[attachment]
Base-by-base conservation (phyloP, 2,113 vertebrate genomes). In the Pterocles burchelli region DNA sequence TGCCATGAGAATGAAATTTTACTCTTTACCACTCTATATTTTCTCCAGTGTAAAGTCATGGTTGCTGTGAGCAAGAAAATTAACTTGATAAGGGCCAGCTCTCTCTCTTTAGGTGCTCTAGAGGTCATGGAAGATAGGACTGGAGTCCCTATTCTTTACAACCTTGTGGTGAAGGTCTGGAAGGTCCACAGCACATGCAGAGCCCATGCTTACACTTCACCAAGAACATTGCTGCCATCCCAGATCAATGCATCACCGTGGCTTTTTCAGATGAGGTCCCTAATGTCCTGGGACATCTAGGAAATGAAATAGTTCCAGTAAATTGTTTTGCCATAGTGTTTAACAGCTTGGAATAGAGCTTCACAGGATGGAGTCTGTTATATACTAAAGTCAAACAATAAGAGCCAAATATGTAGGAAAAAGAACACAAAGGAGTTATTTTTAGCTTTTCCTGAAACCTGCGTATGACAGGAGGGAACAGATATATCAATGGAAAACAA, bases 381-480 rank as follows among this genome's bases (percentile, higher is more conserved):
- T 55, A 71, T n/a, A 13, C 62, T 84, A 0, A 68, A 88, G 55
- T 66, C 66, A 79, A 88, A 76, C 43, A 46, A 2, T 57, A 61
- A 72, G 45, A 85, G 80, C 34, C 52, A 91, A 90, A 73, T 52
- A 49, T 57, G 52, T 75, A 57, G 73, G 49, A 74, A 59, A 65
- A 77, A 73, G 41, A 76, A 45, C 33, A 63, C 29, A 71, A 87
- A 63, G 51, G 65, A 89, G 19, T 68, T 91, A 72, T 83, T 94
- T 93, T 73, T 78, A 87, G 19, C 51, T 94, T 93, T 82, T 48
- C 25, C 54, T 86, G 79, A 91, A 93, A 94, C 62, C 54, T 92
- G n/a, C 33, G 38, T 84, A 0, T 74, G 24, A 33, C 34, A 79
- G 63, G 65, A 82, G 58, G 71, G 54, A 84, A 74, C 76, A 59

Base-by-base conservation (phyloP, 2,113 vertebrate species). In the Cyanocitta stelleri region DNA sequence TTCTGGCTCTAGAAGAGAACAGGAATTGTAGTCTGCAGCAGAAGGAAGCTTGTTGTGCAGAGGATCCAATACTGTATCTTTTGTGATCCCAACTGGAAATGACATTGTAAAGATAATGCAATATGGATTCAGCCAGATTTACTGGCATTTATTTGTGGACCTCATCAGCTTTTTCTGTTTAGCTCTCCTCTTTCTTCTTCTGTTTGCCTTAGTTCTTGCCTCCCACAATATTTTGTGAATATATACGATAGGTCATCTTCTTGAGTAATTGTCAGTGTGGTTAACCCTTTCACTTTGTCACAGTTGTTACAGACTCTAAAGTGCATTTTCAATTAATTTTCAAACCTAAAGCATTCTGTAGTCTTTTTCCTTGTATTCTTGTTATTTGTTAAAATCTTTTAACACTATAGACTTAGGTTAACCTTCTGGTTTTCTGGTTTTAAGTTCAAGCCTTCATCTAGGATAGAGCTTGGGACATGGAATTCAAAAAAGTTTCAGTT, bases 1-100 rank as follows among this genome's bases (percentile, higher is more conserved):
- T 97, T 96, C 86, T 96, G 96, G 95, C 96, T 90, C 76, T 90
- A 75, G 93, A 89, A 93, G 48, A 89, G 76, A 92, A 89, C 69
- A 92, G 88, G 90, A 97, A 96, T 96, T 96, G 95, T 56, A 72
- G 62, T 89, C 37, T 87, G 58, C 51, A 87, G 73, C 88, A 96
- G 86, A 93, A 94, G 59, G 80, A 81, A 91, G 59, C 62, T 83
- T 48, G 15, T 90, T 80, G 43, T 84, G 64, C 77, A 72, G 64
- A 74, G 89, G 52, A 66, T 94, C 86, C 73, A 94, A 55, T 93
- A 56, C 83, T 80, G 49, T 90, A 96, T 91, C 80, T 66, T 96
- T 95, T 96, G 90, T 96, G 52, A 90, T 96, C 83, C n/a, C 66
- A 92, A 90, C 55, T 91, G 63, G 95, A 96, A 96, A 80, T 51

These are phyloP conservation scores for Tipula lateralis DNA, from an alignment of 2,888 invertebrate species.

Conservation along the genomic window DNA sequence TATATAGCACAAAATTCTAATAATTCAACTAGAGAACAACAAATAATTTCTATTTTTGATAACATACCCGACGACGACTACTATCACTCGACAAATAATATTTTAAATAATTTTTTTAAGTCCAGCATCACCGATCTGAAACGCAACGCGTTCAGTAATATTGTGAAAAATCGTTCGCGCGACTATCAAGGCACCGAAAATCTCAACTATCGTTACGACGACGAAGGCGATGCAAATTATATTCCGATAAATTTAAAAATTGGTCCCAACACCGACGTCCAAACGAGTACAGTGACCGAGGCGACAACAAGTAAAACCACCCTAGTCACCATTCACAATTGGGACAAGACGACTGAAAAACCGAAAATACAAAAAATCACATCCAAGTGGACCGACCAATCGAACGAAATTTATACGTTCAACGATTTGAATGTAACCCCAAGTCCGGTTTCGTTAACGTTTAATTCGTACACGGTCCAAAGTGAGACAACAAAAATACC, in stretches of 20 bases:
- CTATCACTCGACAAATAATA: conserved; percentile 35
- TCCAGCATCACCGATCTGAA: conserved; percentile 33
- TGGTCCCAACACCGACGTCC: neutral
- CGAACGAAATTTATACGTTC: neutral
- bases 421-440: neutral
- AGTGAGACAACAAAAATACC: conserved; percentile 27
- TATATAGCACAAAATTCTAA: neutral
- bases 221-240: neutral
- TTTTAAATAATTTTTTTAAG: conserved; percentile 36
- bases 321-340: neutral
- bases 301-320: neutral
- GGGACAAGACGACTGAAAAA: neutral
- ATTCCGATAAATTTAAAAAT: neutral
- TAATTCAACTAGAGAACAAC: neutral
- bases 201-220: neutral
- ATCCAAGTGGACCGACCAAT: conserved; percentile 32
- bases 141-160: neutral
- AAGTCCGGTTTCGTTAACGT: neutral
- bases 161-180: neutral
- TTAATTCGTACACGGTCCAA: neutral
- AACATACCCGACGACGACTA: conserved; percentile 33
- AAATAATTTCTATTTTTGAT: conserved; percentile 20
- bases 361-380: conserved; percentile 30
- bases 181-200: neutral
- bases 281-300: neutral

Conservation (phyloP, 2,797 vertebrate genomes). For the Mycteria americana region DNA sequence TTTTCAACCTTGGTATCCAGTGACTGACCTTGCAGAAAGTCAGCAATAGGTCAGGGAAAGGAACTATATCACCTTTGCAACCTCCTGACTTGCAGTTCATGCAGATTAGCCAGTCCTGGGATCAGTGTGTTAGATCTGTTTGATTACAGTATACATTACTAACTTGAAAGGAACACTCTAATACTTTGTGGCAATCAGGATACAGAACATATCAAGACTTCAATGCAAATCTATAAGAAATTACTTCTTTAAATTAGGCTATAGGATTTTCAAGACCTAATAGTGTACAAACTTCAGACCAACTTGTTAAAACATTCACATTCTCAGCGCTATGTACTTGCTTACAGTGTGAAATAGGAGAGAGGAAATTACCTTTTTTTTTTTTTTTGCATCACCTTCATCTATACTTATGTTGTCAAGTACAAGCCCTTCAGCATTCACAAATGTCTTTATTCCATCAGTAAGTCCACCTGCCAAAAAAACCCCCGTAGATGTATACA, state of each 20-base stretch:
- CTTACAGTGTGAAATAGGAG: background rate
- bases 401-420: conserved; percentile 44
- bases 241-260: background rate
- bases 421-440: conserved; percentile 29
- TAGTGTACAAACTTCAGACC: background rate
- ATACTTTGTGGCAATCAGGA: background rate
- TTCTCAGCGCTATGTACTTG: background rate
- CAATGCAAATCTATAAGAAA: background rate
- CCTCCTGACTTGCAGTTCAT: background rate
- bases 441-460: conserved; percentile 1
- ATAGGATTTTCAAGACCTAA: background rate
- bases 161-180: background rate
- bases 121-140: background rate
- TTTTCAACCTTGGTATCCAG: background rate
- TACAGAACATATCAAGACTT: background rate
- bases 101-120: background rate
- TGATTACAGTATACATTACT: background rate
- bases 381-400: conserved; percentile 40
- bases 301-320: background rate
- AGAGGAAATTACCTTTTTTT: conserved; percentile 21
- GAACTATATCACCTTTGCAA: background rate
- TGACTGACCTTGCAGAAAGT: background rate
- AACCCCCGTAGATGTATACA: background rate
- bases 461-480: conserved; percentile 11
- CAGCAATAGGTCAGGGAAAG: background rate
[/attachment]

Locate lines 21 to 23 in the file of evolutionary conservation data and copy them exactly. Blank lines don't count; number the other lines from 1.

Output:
- T 95, T 96, G 90, T 96, G 52, A 90, T 96, C 83, C n/a, C 66
- A 92, A 90, C 55, T 91, G 63, G 95, A 96, A 96, A 80, T 51

These are phyloP conservation scores for Tipula lateralis DNA, from an alignment of 2,888 invertebrate species.